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Declaration of Independence Signers - Josiah Bartlett
September 16, 2011
Fun Facts is Back!
After taking a few months off, American History Fun Facts ezine is back! We hope that you all had a wonderful summer, and that you are enjoying cooler weather now that it's almost fall.
This year, we will be focusing on the 56 signers of the Declaration of Independence . One of the main sources for this series will be the book For You They Signed, by Marilyn Boyer. This book offers short biographies of all 56 signers, and it's the perfect reference to use for this!
We'll start with...
Josiah Bartlett was born on November 21, 1729 in Amesbury, MA. He was determined from a young age to become a medical doctor. When he was old enough (age 16), he was sent to work as an apprentice for a local physician who was also a relative. When he was 21 years old, he had learned enough to become known as Dr. Bartlett.
Dr. Josiah Bartlett moved to Kingston, NH and started his own practice. He became involved in his community and was soon known as a local leader. During that time, he was elected as a Justice of the Peace, even though he had no formal legal training. He was known as someone who could be impartial in matters of the law. He was also appointed to be a commander of militia troops, by the royal governor.
In 1774, Bartlett was elected as a delegate to the First Continental Congress, but had to decline because his house had just been lost to fire, most likely due to the British. He was again elected in 1775, this time to the Second Continental Congress, ans he was able to accept this time.
Dr. Josiah Bartlett is thought to have been the second person to sign the Declaration of Independence text on August 2, 1776. John Hancock was the first.
Bartlett not only worked in Congress to build the American Navy during the Revolutionary War, he also treated wounded soldiers. During the Constitutional Convention, he supported the adoption of the new Constitution.
Fun Facts About Josiah Bartlett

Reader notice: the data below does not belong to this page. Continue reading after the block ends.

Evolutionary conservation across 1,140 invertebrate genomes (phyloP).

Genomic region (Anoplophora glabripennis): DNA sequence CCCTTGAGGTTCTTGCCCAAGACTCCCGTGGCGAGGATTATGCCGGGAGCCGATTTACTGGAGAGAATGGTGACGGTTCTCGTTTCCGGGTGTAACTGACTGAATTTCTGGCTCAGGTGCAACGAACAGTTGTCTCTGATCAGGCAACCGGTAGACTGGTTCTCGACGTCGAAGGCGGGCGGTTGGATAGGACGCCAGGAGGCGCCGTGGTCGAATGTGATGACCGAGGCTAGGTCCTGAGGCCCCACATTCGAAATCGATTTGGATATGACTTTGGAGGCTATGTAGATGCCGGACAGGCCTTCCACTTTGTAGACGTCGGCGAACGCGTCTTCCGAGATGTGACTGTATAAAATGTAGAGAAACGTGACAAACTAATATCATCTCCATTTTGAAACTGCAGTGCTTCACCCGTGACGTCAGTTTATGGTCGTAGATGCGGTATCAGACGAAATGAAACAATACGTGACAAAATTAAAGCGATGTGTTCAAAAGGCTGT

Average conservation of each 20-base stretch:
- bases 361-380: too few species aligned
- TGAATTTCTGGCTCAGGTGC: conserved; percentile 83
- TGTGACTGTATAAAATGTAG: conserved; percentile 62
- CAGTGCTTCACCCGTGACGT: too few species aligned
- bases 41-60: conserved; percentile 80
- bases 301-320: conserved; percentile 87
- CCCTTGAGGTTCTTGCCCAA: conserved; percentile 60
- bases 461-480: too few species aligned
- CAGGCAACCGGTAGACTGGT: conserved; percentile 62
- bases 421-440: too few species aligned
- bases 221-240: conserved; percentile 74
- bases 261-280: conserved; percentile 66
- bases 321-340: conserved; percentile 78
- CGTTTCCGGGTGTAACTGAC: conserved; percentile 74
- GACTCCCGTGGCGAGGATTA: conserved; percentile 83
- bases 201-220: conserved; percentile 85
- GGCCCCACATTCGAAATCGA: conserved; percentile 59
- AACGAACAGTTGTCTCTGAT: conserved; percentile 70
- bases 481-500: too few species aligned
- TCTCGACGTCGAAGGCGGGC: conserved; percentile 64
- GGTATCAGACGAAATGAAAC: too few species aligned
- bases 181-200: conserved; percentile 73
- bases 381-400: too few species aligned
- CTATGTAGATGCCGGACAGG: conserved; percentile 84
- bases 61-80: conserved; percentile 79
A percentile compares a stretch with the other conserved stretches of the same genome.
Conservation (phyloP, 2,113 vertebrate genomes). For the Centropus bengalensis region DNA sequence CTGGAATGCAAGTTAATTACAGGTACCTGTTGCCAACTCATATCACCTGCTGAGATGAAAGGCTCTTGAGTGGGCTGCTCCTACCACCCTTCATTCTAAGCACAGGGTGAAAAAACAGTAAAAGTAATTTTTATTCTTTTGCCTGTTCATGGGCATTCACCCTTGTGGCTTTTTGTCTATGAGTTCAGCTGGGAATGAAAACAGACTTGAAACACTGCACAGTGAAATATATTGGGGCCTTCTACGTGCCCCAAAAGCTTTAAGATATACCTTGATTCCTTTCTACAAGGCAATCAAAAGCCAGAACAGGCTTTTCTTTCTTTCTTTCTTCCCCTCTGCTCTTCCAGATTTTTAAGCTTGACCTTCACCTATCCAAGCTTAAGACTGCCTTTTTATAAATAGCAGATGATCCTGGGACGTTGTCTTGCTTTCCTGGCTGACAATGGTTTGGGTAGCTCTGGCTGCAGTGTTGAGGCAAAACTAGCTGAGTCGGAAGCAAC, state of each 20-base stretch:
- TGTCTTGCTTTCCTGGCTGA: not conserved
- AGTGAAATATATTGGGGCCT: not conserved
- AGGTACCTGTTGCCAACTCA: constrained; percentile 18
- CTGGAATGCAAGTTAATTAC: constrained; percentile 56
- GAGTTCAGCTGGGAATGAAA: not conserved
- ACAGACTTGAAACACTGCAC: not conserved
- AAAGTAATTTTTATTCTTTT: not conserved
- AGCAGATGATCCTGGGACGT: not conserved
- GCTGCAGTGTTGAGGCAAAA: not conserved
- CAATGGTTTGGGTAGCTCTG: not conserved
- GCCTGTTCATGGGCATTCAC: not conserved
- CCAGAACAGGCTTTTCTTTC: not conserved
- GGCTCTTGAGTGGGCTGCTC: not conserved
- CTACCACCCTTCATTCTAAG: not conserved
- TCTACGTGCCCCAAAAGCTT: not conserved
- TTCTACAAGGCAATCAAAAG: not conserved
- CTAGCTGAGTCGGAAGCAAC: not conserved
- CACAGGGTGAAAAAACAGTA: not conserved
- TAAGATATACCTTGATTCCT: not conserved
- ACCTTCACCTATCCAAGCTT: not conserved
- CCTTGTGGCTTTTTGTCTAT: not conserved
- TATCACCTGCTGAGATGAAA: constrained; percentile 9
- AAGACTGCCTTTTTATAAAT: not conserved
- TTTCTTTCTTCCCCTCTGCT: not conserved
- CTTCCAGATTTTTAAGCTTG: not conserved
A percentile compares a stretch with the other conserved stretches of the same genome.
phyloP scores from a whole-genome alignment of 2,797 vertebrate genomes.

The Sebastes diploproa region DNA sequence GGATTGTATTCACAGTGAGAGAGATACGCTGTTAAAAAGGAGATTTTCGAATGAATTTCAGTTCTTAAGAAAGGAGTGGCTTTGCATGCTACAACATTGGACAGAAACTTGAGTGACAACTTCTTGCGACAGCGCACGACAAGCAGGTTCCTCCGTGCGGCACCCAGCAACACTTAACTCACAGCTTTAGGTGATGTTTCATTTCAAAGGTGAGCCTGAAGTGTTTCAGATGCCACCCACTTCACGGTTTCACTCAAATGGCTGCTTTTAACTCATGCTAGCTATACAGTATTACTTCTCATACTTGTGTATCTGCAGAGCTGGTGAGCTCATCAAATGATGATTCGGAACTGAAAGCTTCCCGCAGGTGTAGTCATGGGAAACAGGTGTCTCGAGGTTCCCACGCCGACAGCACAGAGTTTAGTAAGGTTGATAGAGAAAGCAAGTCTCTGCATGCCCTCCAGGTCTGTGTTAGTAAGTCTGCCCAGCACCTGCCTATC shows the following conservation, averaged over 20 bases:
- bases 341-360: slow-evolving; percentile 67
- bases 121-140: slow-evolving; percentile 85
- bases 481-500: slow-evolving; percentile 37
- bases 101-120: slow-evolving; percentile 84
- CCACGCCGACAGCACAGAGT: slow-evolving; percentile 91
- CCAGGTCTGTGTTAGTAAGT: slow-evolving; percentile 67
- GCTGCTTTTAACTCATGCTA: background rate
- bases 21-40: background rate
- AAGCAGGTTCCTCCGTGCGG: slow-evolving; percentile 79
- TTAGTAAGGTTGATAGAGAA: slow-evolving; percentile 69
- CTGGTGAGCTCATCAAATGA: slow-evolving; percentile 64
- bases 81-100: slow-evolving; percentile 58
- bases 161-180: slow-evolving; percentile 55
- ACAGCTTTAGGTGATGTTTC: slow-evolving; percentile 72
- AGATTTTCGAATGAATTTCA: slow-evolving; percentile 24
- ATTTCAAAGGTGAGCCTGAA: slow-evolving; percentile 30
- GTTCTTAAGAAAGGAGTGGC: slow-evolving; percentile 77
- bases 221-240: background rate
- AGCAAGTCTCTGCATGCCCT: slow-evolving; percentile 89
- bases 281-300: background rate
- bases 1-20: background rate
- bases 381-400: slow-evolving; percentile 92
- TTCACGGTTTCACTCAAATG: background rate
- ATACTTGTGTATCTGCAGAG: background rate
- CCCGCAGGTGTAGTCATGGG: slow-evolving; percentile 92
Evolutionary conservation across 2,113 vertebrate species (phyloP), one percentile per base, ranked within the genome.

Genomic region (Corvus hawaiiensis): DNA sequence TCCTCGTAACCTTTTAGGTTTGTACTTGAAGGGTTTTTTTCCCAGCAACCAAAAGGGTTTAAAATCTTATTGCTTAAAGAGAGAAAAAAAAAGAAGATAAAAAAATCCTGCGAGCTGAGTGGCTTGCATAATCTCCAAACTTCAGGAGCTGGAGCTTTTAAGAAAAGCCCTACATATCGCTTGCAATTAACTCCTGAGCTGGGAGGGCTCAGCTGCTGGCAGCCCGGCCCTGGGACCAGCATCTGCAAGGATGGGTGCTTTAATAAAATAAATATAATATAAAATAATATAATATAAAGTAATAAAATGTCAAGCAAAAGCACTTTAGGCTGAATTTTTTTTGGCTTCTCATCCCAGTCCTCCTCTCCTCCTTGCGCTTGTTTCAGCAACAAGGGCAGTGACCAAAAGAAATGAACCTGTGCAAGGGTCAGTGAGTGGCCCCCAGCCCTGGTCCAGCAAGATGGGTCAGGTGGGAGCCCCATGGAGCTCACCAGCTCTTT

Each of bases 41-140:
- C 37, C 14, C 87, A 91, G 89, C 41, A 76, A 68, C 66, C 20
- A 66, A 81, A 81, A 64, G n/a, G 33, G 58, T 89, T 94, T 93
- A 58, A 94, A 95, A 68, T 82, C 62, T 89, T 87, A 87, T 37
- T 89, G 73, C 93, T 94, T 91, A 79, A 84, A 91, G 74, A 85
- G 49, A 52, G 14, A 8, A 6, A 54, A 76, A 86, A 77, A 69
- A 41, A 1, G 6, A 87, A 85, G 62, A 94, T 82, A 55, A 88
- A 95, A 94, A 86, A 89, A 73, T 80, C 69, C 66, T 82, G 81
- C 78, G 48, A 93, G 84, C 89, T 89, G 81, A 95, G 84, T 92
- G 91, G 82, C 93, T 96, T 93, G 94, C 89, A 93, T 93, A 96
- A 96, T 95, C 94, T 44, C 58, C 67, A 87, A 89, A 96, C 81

Sources: "For You They Signed" by Marilyn Boyer; colonialhall.com
Recently Added Pages on American History Fun FactsRemembering 911 was added in hopes of having you, the visitors of American History Fun Facts, contribute your memories of 911. The 10th anniversary of 911 made us all reflect back on where we were that day, and I also remembered how united America felt for an all too short time after.
With the cooler weather comes a reminder that Halloween is just around the corner. We have a new Historical and Patriotic Costumes page that offers a nice selection of historical costumes for the holiday. If you just need some ideas, it's a good page to visit for those too!
Labor Day was the first Monday in September, and I published a Labor Day Facts facts page that weekend. You can read about the history, origin and some Labor Day facts there.
Just for fun, I published some online jigsaw puzzles with US history themes. All of the puzzles are free to work online, and you can make them as hard or easy as you want. Change them to fewer pieces and let your youngest kids play with them, and then use the same picture and make them as hard as you like for you to try!
This summer, American History Fun Facts had the chance to offer a giveaway for the beautiful, hard cover book For You They Signed book (the one that I'm using for the main resource for the series on the Signers of the Declaration of Independence). It was a fun giveaway, with the winner receiving a copy of the coffee table sized book. You can read more about the book by clicking on the link above.
Another recent addition to the website was the page on History Vacations . Some ideas for road trips and vacations with a focus on history, and a place for you to share your favorite spots to visit.
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